Being a servant for presenting, proclaiming, spreading (etc) the gospel is not something to be undertaken lightly I am sure Paul did not. But it is a worthy task, even if undertaken for only one or two people, or just for a day or two. And through our daily living we can also represent the message of God. Do not be mistaken gentle reader – we are not servants to the scripture, but servants to the Lord who inspired the writing of it.

May you gentle reader be faithful servants to our Lord as you are called and commissioned. Selah!

The Scriptures – the change that does you good

“And we also thank God continually because, when you received the word of God, which you heard from us, you accepted it not as the word of men, but as it actually is, the word of God, which is at work in you who believe.” (1 Thessalonians 2: 13 )

[It’s Paul again. ]

There are some speeches, phrases, slogans etc that you remember. The advertising media has expanded incalculable dollars on this premise. Politicians have staked the bank roll, their careers, and their lives on this also. I was reminded today of Abraham Lincoln’s Gettysburg Address. And there is the Declaration of Independence, the writings of Mahatma Gandhi to name a very limited scope. Some people would place the Bible amongst these things; and some who would place it higher or lower. But what they all have in common is they work within us. They changes us and mold us into people we never thought we would be, would want to be or (in some cases) would initially not want to be. We are convinced TO CHANGE because we believe and believe in the words we hear/read/see.

For all I may say against Paul, this I say for him; he caused people to change and brought them to God. He still does through his letters and statements. You may not agree with him – but you cannot argue against the God he believed in. You may not believe the way Paul believed or believe in the same aspect of God he believed in, but you cannot deny the God that called Paul.

The scriptures that God inspired is like evidence left behind. We study it and interpret it, and based on that come to conclusions and beliefs. And these conclusions and beliefs work within us, causing us to change and lead our lives in certain ways.

May you gentle reader, inspired and supported by the Spirit, study and learn for yourself this Divinity we call Lord God. Selah!

The Scriptures – that which unites, divides, and saves

“For the word of God is living and active. Sharper than any double-edged sword, it penetrates even to dividing soul and spirit, joints and marrow; it judges the thoughts and attitudes of the heart.” (Hebrews 4: 12 )

We are two parts, gentle reader, so wound together that in this present live they are as one – our human spirit this is actions and intentions, and our soul which is feeling and motivations. Nothing can divide them so that we can look at them separately – but always they are considered together because apart they can do nothing. As I type, the letters of the words I want to express appear as my fingers touch the appropriate keys; even this writing is a unity of actions, emotions, intentions, thoughts that meld together in one unified communication.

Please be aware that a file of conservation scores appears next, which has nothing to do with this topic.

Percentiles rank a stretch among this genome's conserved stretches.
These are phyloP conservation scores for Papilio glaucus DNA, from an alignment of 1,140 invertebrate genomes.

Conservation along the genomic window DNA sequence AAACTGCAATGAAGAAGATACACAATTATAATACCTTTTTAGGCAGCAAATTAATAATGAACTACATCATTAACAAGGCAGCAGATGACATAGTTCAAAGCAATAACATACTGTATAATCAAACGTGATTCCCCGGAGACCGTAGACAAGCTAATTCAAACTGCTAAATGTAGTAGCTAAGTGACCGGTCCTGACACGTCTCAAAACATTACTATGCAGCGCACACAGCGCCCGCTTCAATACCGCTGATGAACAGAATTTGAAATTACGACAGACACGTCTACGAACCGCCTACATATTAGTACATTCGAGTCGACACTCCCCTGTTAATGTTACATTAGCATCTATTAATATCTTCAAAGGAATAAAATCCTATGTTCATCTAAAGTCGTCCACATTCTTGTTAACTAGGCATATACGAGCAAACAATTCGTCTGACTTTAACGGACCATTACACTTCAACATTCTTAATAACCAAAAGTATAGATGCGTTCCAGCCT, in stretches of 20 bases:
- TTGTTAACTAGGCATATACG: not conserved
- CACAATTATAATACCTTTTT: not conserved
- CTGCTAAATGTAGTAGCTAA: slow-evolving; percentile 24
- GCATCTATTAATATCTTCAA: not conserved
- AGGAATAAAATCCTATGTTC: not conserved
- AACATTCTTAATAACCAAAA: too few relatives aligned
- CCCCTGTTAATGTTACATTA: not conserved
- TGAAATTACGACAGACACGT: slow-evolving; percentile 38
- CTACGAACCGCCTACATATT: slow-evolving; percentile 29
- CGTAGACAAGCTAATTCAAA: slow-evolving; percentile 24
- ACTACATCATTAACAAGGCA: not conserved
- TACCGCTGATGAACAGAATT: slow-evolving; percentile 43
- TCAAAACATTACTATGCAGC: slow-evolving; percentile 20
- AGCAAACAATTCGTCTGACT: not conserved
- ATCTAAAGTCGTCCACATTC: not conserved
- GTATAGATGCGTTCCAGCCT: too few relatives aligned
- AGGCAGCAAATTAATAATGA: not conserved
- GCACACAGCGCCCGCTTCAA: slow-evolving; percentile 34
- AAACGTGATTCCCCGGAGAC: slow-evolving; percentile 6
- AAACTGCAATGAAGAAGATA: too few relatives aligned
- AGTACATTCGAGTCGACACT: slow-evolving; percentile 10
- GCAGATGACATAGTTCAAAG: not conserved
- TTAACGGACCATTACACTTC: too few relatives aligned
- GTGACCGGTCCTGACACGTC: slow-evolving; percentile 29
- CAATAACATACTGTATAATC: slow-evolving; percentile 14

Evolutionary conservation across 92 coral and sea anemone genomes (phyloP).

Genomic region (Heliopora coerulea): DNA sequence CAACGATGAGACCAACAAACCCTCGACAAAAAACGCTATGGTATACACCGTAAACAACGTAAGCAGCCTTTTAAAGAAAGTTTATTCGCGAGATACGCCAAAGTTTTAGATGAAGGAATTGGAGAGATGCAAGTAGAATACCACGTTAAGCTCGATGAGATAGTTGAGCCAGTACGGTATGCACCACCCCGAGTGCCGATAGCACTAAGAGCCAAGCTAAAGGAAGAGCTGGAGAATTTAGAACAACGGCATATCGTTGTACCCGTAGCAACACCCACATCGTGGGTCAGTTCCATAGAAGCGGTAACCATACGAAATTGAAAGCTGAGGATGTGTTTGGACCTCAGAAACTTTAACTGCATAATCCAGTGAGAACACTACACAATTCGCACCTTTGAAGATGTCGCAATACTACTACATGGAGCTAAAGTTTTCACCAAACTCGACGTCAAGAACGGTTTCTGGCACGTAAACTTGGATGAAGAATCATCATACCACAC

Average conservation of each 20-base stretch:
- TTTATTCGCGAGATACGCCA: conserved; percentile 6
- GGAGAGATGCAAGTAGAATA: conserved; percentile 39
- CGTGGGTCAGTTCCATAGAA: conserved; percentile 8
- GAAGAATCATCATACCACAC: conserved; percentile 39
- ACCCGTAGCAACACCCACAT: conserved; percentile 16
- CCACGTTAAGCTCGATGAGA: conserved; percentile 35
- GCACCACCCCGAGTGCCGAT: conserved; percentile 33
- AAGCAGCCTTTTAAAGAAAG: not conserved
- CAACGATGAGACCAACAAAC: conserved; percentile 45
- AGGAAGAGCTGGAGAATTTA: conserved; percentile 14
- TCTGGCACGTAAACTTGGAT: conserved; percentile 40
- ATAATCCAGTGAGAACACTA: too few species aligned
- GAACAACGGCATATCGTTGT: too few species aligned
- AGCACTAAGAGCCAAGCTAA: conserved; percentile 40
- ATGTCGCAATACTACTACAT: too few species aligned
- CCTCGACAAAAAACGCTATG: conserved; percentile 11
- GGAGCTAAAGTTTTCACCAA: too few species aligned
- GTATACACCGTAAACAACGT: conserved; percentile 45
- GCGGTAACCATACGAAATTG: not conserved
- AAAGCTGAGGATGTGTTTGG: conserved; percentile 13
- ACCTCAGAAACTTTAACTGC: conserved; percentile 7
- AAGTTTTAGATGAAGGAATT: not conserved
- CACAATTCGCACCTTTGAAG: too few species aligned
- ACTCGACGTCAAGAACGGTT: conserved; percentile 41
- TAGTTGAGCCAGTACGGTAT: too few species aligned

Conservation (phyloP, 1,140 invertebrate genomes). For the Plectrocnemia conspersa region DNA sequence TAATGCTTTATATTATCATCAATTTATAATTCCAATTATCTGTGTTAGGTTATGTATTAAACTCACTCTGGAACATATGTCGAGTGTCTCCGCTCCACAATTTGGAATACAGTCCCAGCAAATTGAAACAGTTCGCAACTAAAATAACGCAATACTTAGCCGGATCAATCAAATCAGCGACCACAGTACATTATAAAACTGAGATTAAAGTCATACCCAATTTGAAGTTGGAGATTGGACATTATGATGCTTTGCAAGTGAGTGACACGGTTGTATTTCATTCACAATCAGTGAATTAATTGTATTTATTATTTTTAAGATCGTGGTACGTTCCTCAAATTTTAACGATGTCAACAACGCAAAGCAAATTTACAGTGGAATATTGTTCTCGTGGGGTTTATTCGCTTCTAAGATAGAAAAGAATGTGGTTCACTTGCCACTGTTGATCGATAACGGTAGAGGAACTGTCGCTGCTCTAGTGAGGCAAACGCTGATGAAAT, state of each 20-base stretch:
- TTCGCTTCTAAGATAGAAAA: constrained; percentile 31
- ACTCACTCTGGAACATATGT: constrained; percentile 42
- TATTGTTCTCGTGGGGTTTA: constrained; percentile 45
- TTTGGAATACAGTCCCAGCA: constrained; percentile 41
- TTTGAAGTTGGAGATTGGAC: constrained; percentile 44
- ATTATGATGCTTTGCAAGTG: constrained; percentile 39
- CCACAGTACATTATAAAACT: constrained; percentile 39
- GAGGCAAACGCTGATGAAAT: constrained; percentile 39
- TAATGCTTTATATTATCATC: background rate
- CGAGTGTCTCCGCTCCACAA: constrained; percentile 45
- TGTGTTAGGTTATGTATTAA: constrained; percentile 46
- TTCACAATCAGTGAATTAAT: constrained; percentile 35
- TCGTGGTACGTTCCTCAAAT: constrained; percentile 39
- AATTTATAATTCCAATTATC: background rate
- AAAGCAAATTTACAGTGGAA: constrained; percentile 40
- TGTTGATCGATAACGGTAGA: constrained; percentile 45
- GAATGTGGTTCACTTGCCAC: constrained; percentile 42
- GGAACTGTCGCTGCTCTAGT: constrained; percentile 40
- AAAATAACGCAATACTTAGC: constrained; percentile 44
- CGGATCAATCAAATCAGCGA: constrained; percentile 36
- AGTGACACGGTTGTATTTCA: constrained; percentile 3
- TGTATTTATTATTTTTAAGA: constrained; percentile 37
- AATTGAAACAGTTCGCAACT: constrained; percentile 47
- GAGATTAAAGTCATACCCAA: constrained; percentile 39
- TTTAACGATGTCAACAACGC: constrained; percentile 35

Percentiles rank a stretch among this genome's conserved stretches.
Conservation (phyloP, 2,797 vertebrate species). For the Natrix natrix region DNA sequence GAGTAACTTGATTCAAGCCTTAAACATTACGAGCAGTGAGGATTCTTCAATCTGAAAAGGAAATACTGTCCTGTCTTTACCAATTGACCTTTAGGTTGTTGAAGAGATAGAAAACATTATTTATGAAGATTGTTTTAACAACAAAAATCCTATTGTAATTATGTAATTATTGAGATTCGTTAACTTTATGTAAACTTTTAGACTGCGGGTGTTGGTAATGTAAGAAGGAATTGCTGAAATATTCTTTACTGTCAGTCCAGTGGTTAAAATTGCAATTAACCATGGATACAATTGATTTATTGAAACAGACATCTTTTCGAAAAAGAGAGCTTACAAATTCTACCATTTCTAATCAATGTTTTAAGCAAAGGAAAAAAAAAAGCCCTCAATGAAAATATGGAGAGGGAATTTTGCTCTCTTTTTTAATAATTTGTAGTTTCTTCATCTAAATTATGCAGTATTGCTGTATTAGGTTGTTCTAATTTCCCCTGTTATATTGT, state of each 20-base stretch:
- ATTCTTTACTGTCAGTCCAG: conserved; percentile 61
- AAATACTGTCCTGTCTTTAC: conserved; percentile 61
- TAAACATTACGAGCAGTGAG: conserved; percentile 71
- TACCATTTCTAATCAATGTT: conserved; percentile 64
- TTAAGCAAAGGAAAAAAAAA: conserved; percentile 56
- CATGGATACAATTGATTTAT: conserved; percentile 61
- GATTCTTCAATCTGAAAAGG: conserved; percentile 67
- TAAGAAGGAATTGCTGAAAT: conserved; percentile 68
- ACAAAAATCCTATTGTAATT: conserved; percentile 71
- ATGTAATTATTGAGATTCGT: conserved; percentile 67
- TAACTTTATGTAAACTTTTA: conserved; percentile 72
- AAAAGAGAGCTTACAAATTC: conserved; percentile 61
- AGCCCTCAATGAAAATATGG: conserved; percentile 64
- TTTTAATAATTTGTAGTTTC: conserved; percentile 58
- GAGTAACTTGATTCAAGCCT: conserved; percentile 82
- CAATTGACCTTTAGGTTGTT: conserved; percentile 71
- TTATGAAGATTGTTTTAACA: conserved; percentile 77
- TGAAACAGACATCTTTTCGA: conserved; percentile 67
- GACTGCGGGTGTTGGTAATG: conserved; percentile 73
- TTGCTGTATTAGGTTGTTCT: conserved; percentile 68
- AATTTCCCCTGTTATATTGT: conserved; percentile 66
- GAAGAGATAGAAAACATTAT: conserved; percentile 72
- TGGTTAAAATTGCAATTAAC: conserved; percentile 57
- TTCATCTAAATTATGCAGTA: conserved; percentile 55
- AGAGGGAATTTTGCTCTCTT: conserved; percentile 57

However I should have said, nothing of this earth can divide them. The word of God can. When we pass from this world to the next, what is human and earthly falls away – who knows what that is, what of us is human and what is action and intention – what is that makes my fingers more and tells them what to say. And when we pass from this world, what continues – who knows what that is? While on earth these two are united permanently and so unalterably that everything that we are is all one.

And that is significant for sin, for what harms and sullies our humanness also sullies what will continue on after our life on this earth is over. God, because of divine wisdom and grace, does not separate these two, but washes, cleanses, and heals the two that are one.

Earlier in this passage the writer of Hebrews talks about entering God’s rest. As I said, I do not know what of us stays on this earth and what would enter this rest. But I am pretty sure that this rest is what we call “divine rest.” When that time comes, the Lord will divide us by God’s word. Until that time, gentle reader, we follow the Lord knowing that God’s word can be trusted for all things and in all things. Selah!

The Scriptures and other good teaching tools, Part II

“From infancy you have known the Holy Scriptures, which are able to make you wise for salvation through faith in Christ Jesus. All Scripture is God-breathed and is useful for teaching, rebuking, correcting and training in righteousness … “ (2 Timothy 3:15-16 )

When I was growing up in the church, we were encouraged to memorize scripture. I was not very good at it. I always assumed that a good ministering person would be able to quote scripture in times of need, stress, duress etc, and this would bring comfort to those in need. And because I could not seem to memorize scripture, I thought that I would never be a good ministering person. I was wrong on several counts.

First, memorizing scripture for memory’s sake is not what is helpful; it is knowing what kind of help and when to offer it. Scripture used incorrectly can harm instead of help. Second, just quoting scripture by rote does not mean you understand the message in the scripture or the message behind the scripture inspired by the Spirit. Careful study of scripture and the assistance of the Spirit teaches the meaning behind the text and helps you explain the meaning to others. Third, I remember very clearly and accurately what scripture I have studied, the meaning I have found in it and have helped others to find, and how that scripture has been most effective and when. This is not memorization but familiarity with scripture gained over years. Last, I highly suspect I am a good ministering person.

Yes, I have probably expressed doubts, but underneath it all I know that I am good at it. I am just trying to find the best way to do it, and where. But just like scripture, you do not lay aside ministry but continue to carry it with you ready to share it with others.

May you gentle reader carry scripture with you, for all myriads of reasons. And may the Spirit of God go with you inspiring to use scripture for yourself and others. Selah!